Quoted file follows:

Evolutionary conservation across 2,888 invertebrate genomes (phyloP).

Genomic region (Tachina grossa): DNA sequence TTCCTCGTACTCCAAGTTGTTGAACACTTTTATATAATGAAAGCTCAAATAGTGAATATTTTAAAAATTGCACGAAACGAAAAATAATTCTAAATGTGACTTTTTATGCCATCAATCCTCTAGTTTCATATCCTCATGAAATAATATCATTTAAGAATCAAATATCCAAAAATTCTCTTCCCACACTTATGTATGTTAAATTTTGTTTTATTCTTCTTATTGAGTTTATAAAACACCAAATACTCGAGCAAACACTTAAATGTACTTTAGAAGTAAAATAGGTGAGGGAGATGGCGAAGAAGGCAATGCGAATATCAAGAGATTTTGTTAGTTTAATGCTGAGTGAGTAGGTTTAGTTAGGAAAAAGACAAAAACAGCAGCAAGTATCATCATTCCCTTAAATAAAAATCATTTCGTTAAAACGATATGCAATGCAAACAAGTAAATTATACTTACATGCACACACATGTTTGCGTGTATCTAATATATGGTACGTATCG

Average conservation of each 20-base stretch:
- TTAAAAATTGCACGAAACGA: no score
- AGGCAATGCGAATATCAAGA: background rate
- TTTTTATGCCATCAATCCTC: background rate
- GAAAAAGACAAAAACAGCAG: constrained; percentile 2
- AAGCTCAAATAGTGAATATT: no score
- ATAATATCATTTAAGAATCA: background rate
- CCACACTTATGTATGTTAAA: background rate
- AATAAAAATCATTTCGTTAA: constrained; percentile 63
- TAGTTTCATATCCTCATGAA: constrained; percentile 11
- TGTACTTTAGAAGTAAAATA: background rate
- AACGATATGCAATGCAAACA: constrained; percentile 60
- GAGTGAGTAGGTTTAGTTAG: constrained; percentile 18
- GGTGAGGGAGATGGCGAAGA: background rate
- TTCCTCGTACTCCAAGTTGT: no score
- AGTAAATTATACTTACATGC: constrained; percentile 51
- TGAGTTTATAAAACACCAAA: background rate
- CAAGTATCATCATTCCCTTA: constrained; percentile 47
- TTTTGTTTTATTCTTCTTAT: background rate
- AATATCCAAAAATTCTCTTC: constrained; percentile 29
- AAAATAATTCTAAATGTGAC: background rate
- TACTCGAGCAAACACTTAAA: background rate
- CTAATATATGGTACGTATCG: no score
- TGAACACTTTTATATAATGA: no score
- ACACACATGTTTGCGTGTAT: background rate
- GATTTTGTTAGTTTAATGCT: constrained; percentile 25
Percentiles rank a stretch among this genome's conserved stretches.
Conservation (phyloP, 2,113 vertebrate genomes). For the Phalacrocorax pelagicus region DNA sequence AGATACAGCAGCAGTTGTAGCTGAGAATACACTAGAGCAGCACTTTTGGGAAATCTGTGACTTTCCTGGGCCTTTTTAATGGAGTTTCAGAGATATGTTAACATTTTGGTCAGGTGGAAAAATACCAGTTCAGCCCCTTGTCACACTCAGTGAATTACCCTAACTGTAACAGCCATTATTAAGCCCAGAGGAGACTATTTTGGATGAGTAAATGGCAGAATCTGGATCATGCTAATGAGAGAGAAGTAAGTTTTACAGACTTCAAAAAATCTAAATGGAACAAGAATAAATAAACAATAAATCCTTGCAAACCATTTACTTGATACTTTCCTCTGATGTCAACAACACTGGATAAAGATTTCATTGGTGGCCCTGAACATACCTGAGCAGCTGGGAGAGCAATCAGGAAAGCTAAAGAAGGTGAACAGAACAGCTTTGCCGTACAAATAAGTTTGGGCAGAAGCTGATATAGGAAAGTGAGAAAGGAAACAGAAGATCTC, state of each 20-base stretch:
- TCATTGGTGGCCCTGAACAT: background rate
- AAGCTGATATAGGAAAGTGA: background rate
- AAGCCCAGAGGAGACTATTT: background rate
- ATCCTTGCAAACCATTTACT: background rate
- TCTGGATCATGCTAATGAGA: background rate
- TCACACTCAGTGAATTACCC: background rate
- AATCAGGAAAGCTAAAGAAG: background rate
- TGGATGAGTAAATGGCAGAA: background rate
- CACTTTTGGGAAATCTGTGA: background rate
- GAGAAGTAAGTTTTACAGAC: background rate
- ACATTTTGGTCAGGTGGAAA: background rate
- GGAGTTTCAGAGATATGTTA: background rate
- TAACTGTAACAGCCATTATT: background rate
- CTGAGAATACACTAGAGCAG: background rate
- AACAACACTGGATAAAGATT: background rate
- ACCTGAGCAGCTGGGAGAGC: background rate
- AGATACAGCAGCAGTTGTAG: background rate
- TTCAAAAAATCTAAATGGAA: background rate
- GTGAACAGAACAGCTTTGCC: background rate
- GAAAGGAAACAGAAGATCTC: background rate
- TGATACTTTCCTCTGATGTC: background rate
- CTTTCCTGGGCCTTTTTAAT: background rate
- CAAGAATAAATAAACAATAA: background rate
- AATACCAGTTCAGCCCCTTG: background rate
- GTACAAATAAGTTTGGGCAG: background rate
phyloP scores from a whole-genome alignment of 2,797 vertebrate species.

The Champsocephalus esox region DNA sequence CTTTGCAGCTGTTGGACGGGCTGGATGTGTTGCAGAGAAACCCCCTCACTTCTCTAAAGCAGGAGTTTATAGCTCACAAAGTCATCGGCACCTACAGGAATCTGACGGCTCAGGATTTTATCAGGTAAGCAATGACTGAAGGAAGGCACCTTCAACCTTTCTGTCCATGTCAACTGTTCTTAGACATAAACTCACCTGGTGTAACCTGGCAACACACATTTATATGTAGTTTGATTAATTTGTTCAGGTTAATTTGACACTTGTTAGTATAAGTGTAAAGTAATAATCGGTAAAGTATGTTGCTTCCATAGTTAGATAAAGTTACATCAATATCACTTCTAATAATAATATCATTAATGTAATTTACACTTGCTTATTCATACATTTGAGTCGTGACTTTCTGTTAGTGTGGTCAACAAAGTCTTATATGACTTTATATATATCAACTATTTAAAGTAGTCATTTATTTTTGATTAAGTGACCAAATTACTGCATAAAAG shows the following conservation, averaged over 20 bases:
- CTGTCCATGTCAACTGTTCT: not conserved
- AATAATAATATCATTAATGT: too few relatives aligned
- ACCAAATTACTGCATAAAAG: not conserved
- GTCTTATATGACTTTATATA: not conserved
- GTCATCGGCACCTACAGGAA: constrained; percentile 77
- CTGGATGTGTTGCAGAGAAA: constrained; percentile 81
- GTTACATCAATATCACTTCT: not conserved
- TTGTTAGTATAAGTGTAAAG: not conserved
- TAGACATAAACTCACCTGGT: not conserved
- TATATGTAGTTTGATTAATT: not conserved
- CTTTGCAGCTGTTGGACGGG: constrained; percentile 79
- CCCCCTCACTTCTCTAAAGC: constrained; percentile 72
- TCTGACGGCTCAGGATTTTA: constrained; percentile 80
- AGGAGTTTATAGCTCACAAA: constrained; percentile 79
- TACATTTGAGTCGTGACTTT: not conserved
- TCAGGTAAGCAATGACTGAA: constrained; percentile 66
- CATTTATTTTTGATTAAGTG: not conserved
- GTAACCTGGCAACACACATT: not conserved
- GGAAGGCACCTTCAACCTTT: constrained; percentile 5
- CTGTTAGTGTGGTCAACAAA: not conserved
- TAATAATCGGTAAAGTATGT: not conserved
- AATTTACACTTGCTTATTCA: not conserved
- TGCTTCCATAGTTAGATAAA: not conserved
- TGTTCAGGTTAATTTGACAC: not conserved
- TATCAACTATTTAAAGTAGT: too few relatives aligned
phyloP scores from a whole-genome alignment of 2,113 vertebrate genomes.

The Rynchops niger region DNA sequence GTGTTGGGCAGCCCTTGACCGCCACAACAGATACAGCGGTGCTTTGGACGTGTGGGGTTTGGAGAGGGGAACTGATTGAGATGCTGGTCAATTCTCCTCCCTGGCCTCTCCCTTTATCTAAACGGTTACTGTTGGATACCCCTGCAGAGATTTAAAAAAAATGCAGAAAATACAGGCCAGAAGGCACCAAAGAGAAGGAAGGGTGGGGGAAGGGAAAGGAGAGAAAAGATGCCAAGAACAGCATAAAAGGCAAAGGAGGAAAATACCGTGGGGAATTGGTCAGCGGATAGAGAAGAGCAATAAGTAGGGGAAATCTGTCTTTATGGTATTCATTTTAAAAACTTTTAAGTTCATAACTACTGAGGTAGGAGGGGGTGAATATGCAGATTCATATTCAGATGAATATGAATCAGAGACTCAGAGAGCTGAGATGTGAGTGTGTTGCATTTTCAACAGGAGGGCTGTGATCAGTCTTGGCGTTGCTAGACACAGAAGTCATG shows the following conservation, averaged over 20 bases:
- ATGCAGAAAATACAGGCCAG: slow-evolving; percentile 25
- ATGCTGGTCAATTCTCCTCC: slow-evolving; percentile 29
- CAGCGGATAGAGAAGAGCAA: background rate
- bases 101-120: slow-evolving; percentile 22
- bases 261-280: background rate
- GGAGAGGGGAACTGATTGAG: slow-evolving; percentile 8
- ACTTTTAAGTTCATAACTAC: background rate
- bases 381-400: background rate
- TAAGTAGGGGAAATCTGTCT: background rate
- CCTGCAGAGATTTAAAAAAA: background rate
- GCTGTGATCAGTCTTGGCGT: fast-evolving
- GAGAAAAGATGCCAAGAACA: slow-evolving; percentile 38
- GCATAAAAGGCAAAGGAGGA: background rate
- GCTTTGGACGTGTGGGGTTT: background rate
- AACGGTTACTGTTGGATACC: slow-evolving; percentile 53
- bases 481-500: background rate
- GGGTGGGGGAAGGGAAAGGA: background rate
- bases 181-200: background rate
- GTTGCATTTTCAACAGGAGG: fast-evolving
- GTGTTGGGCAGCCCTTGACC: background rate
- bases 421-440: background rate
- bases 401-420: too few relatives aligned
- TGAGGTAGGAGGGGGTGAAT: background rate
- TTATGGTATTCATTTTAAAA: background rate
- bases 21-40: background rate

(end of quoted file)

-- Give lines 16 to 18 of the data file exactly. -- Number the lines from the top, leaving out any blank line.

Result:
- GGTGAGGGAGATGGCGAAGA: background rate
- TTCCTCGTACTCCAAGTTGT: no score
- AGTAAATTATACTTACATGC: constrained; percentile 51